New Economy, Old Wit

Winston Churchill came upon George Bernard Shaw at a cocktail party and greeted him by saying ‘Looking at you, one would think there is a famine in England’. Shaw, whose 1926 Nobel Prize was awarded for ‘stimulating satire’, replied ‘looking at you, one would think you caused it’.

While Churchill and Shaw were never close enough to constitute a literary Laurel and Hardy, they enjoyed a respectful and very witty acquaintance. This kind of relationship made me think of the bifurcated nature of markets – where since the coronavirus crisis ‘new economy’ (essentially anything tech) stocks have been lavished with capital, while those in the ‘old economy’ (banks and energy companies) have been starved of it.

Like the clever repartee between Churchill and Shaw, last week saw a quick twist and turn in the performance of ‘technology’ stocks relative to ‘old economy ones. For the sake of background, the shift in the relative performance between the two styles of investment flipped at a magnitude of ten standard deviations, according to some metrics.

The reason for this sharp change in investor mood was the release of vaccine test results from Pfizer/BioNTech, following on the news that Joe Biden had effectively won the title of President-elect. The Pfizer result (note that the company’s CEO sold nearly USD 6mn of stock on the result) is a manifest pivot point in the coronavirus crisis, not just for markets and the economy, but for the way people will lead their lives in the next year. Mentally, it has the effect of splitting the horizon into ‘the near future’ and the ‘longterm future’.

For the ‘man and woman in the street’ the ‘long future’ becomes rosier, and enhanced visibility will allow many the chance to think of travelling and socializing freely again, a la my ‘Roaring ‘20’s’ (Oct 17, https://thelevelling.blog/2020/10/17/the-roaring-20s/) thesis.

The (health) risk is that the promise of a vaccine (it will be a year before most people in developed countries are vaccinated) will lead many to change their ‘near future’ behavior such that the positive effect of lockdowns will reverse and healthcare systems will be further overwhelmed. The sad and unnecessary effect of this will be more fatalities and deeper lockdowns (I expect Europe and the US to impose ‘decisive’ lockdowns in early January). To this end, policy makers should play down the vaccine news.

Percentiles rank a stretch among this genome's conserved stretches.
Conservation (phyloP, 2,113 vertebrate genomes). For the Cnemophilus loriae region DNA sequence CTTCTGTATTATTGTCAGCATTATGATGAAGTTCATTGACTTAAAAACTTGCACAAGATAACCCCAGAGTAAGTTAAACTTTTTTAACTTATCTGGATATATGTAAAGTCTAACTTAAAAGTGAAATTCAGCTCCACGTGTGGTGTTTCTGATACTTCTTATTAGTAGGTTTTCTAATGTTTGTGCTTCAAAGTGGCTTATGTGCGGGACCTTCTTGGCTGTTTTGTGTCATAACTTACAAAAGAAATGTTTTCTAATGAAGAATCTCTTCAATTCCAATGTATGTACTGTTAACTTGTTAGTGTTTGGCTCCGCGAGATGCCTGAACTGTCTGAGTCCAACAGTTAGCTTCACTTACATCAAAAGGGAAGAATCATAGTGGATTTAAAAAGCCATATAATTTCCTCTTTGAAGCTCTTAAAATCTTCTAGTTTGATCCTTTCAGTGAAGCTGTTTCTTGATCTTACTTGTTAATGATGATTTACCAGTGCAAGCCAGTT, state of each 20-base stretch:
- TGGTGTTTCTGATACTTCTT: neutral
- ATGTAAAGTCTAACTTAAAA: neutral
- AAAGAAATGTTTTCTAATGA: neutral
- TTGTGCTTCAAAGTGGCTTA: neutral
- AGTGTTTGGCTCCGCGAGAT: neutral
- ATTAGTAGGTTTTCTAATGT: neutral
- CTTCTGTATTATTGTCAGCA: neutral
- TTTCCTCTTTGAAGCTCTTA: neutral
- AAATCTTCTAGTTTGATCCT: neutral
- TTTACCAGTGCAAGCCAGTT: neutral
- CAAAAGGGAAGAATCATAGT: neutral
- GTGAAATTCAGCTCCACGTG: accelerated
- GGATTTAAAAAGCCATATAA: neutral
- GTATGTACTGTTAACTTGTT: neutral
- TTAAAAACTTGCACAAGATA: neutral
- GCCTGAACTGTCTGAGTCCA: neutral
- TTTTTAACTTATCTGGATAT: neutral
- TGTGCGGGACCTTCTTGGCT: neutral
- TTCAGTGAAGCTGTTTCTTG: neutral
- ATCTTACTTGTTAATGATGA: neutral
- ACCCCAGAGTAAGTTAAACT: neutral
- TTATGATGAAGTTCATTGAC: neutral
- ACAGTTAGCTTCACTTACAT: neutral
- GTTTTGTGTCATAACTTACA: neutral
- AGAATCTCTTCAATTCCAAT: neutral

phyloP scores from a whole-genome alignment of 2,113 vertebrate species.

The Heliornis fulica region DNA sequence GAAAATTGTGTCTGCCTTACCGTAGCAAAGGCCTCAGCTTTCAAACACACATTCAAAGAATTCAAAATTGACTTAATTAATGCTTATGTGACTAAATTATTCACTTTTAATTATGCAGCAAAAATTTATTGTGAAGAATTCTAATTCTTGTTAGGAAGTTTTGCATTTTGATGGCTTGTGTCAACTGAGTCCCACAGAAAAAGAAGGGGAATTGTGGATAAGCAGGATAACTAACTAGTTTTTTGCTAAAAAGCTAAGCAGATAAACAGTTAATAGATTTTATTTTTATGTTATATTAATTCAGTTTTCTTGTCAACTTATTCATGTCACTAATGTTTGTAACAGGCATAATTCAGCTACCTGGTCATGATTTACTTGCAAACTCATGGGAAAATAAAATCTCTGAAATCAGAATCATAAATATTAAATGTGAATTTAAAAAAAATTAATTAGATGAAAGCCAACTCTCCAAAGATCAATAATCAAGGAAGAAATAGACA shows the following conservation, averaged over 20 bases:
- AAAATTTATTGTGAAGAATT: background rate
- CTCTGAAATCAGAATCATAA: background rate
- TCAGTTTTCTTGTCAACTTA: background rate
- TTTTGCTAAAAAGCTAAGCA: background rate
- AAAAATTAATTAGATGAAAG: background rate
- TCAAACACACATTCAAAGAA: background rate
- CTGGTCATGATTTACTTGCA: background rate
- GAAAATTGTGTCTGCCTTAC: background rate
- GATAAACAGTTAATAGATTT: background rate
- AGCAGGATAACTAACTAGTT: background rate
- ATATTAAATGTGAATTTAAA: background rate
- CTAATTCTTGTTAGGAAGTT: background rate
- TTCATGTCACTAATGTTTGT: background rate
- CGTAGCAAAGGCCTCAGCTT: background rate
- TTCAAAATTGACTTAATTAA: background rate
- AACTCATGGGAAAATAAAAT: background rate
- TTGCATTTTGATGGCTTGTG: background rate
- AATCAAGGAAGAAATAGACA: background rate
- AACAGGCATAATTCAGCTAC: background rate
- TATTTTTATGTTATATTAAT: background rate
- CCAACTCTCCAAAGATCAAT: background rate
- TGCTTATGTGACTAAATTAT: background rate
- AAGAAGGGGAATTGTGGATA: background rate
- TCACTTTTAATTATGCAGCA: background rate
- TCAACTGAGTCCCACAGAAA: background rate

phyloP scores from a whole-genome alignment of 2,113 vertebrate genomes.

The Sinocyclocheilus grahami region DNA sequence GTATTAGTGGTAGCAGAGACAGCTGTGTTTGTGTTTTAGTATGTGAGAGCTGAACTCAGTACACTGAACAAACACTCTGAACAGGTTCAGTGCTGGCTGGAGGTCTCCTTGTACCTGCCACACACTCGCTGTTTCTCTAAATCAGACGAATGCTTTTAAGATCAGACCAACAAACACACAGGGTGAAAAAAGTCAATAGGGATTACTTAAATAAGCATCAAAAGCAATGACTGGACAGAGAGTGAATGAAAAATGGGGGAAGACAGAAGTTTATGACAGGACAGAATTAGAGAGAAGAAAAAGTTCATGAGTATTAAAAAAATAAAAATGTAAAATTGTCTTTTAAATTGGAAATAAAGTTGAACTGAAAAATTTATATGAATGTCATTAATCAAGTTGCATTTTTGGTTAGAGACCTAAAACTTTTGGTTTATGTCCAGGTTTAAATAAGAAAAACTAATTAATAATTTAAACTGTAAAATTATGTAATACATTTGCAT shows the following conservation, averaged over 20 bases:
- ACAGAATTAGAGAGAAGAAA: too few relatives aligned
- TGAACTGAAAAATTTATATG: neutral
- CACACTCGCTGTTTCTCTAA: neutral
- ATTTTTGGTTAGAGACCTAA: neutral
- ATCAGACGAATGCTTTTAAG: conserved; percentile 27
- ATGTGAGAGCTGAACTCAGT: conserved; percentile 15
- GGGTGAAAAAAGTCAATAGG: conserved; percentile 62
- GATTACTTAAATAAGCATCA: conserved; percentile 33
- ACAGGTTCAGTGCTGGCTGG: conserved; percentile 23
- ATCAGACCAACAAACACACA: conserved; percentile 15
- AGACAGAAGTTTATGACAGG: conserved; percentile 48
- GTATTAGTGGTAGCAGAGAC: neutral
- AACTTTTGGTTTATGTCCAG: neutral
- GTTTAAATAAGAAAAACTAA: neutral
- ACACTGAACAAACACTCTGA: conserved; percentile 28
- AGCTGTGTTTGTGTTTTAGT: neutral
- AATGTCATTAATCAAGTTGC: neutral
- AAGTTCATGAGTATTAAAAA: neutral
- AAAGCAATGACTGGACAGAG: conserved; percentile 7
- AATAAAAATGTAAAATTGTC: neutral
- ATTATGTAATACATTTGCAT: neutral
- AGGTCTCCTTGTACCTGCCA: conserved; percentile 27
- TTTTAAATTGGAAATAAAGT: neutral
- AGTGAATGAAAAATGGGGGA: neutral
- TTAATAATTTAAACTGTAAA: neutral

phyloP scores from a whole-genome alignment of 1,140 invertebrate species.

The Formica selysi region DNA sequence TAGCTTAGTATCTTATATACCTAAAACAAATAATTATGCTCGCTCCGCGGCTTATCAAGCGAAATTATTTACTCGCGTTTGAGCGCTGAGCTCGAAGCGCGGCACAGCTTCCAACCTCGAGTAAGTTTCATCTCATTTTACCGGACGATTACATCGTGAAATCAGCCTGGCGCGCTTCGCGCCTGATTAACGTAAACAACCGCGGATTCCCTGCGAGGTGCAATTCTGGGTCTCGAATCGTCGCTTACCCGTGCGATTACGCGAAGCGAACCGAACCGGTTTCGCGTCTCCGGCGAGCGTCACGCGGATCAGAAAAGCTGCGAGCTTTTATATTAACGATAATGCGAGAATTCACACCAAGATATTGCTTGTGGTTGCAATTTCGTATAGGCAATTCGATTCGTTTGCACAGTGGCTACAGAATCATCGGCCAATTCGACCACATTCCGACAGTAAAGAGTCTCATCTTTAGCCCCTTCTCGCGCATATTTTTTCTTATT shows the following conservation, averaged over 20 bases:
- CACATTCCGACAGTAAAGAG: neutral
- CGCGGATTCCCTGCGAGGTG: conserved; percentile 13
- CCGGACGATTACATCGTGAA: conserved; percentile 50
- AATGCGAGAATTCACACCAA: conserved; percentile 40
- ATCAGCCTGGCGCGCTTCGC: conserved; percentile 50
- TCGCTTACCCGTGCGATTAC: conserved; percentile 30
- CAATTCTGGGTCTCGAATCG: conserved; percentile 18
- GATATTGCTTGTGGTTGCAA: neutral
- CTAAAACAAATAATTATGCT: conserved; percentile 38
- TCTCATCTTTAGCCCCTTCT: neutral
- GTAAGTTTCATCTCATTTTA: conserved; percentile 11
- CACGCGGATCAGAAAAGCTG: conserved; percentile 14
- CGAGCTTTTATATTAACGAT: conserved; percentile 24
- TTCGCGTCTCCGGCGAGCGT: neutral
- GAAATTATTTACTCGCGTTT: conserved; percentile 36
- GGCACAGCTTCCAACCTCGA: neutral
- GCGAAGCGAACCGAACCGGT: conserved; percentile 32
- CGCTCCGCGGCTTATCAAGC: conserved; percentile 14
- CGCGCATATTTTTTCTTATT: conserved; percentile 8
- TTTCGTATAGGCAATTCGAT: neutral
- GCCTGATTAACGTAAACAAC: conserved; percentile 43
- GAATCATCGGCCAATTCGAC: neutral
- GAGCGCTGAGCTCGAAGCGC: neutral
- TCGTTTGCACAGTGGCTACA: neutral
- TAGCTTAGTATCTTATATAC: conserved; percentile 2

Ideally, the Biden administration whose economic mission is to ‘reflate, repair and redirect’ (as per my recent FT Wealth article, https://thelevelling.blog/2020/11/13/reflate-repair-and-redirect/) would coordinate an international coronavirus (and vaccine) response. This would involve Europe, Japan and maybe China, that would also incorporate how best to manage an internationally integrated stimulus plan. For the next two months however, we can fantasize about this.

Back to markets where the vaccine news is, across the board more unambiguously positive. The arrival of a vaccine gives markets greater clarity as to when sectors like cinemas, airlines and hotels can return to normal. For business people in these sectors there is now also a degree of clarity as to when to restart investment.

With respect to sectors like banks and energy, which have been starved of capital, the market rebound has a reflexive element in that it removes the stress of an existential risk. Some companies in these sectors are very cheap historically and may now have a catalyst for better performance. The irony is that for younger investors, who appreciate the transformative power of technology and the importance of environmentally and socially responsible investing, it is really only fusty, old world industries like banking, mining and oil that can deliver the returns necessary (assuming their valuations revert to historical levels, i.e. their prices rise) to adequately support their pensions.

It is a bitter investment pill to swallow, more so if the valuation of technology stocks has now peaked. I am not sure that it has, but the last time we saw such wild swings between the yin of ‘old economy stocks’ and the yang ‘new economy/tech’ ones, was in early 2001. We know what happened next.

While we wait for the market dust to settle on the vaccine news, let’s consider another exchange between Churchill and his Irish friend in 1923. Shaw wrote to Churchill ‘Am reserving two tickets for you for my premiere. Come and bring a friend—if you have one.’ Churchill replied ‘Impossible to be present for the first performance. Will attend the second—if there is one’.

Have a great week ahead

Mike

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